Let's pretend you're an alien who just landed on Earth and for some odd reason you decided accountants are the supreme beings of this planet, therefore you want to read all about them and clicked on over to Going Concern. "Audits?" you ask yourself. "What are those?"
Currently, audits are designed to provide reasonable assurance, which — for your alien brain — can be best explained as an awesome CYA (Cover Your Ass) which insulates the auditors from accusations of laziness while simultaneously offering confidence that the financial statements were, in fact, thoroughly audited and therefore can be relied upon.
Earthlings who do audits for a living know all of this is kind of a joke, as do those beings who make it their life's work to pick apart the audit industry and point and laugh when inevitable restatements occur.
Well, James P. Liddy, who is KPMG LLP U.S. Vice Chair, Audit and Regional Head of Audit, Americas (man, that's a mouthful) thinks auditors can do better:
Advances in technology and the massive proliferation of available information have created a new landscape for financial reporting. With investors now having access to a seemingly unlimited breadth and depth of information, the need has never been greater for the audit process to evolve by providing deeper and more relevant insights about an organization’s financial condition and performance –while maintaining and continually improving audit quality.
Does this mean that core elements of the audit such as the current “pass/fail opinion” that external auditors are mandated to provide – and that has served investors well for years, need to expand? Absolutely.
What are we talking about here, a terrorism threat level scale for audits? Clients pay a lot of money for that pass/fail, they aren't paying for a critique of their financial statements.
Today, in many cases we perform procedures over a relatively small sample of transactions – as few as 30 or 40 – and extrapolate conclusions across a much broader set of data. In the future, using high powered analytics, auditors will have the capacity to examine 100 percent of a client’s transactions. We will be able to sort, filter and analyze tens of thousands or millions of transactions to identify anomalies, making it easier to focus in on areas of potential concern and drill down on those items that may have the highest risks.
This will enable us more than ever before to help assess risks and identify trends through the audit process. With smart data, each year’s audit will also “learn” from prior years, exposing areas of possible risk and building a self-enriching knowledge base to better inform companies and their investors.
Considering the NSA can find out what I had for lunch yesterday, there's really no reason 100% testing can't be that far off. In fact, an astute GC commenter said as much the other day:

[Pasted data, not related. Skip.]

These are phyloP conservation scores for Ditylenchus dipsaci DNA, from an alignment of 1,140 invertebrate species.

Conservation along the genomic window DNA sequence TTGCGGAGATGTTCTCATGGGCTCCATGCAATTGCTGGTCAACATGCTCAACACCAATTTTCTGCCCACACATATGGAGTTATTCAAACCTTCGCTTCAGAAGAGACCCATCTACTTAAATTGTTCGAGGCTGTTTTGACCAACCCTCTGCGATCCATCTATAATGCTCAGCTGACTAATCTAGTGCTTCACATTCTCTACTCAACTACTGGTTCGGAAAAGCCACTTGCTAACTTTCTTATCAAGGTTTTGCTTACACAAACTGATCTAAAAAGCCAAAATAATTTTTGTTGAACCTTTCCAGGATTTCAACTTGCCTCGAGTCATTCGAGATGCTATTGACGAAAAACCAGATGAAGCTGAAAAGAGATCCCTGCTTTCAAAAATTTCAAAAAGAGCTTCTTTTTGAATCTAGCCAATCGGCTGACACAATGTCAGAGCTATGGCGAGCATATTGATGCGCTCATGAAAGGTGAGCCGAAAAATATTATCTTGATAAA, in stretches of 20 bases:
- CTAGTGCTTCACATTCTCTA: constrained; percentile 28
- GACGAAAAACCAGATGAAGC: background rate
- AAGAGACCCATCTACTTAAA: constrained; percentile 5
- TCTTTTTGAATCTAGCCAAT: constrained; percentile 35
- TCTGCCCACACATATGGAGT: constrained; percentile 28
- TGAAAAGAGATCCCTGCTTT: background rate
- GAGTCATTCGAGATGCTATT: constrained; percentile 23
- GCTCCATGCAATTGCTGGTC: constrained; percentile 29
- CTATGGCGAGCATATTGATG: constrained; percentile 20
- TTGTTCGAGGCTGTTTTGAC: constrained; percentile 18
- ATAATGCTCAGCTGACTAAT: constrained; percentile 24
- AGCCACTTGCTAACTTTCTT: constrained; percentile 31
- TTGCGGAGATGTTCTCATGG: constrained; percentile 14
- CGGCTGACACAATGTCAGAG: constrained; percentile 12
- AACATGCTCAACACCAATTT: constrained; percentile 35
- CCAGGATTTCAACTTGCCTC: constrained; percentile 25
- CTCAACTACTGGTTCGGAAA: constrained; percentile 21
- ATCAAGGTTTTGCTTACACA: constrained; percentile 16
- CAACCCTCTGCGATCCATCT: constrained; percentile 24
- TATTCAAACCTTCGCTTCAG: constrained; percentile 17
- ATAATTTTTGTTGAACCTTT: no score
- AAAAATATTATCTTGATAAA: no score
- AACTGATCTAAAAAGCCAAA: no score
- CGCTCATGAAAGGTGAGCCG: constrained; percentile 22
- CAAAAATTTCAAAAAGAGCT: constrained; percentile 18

I think the day when we test 100% of transactions is not far off. It will be driven by the technology industry more than the accounting industry. When the time and cost of analyzing a terabyte of data drop to the optimal level, it will happen.
That comment was left on a post about audit partner naming, which leads us to wonder: who takes the blame if the audit goes wrong? Will the PCAOB require coders who write the software to test 100% of transactions to sign off on audits?
Back to Liddy's piece, which goes off the rails after the 100% testing suggestion. In the future, auditors might not only test 100% of transactions but factor in things like the weather and shitty traffic:
Future audits will also use advanced data and analytics capabilities to look beyond an organization’s walls and understand the impact of broader forces in ways we never could before.
For example, how do weather, traffic patterns, economic conditions, unemployment in select demographics, or other business elements affect the financial performance of a retail operation? Advances in data science allow us to integrate “unstructured” data from a wide variety of sources – from weather reports to unemployment filings to commodity prices – to gauge potential impacts on a company’s performance and its risk profile. And the ability to mine this data and incorporate it into the audit will provide for enhanced audit quality.
So wait a second… future audits will include forecasting now? I'm sure clients will loooove that information being slapped all over their SEC filings.
He wraps with a reminder that all that ticking and tying serves a greater purpose than simply providing your client with the legally required assurance they need from outside auditors to continue doing business:
It is clear that auditors must embrace this evolved approach to understanding an organization’s most critical information to ensure that all stakeholders in the capital market system continue to be well served by the audit profession. We must collectively strive to ensure that the audit remains an unambiguous pillar of confidence, and at the same time, provides greater value, relevance and utility around financial reporting analysis than has been seen before.
Good luck with that, guy.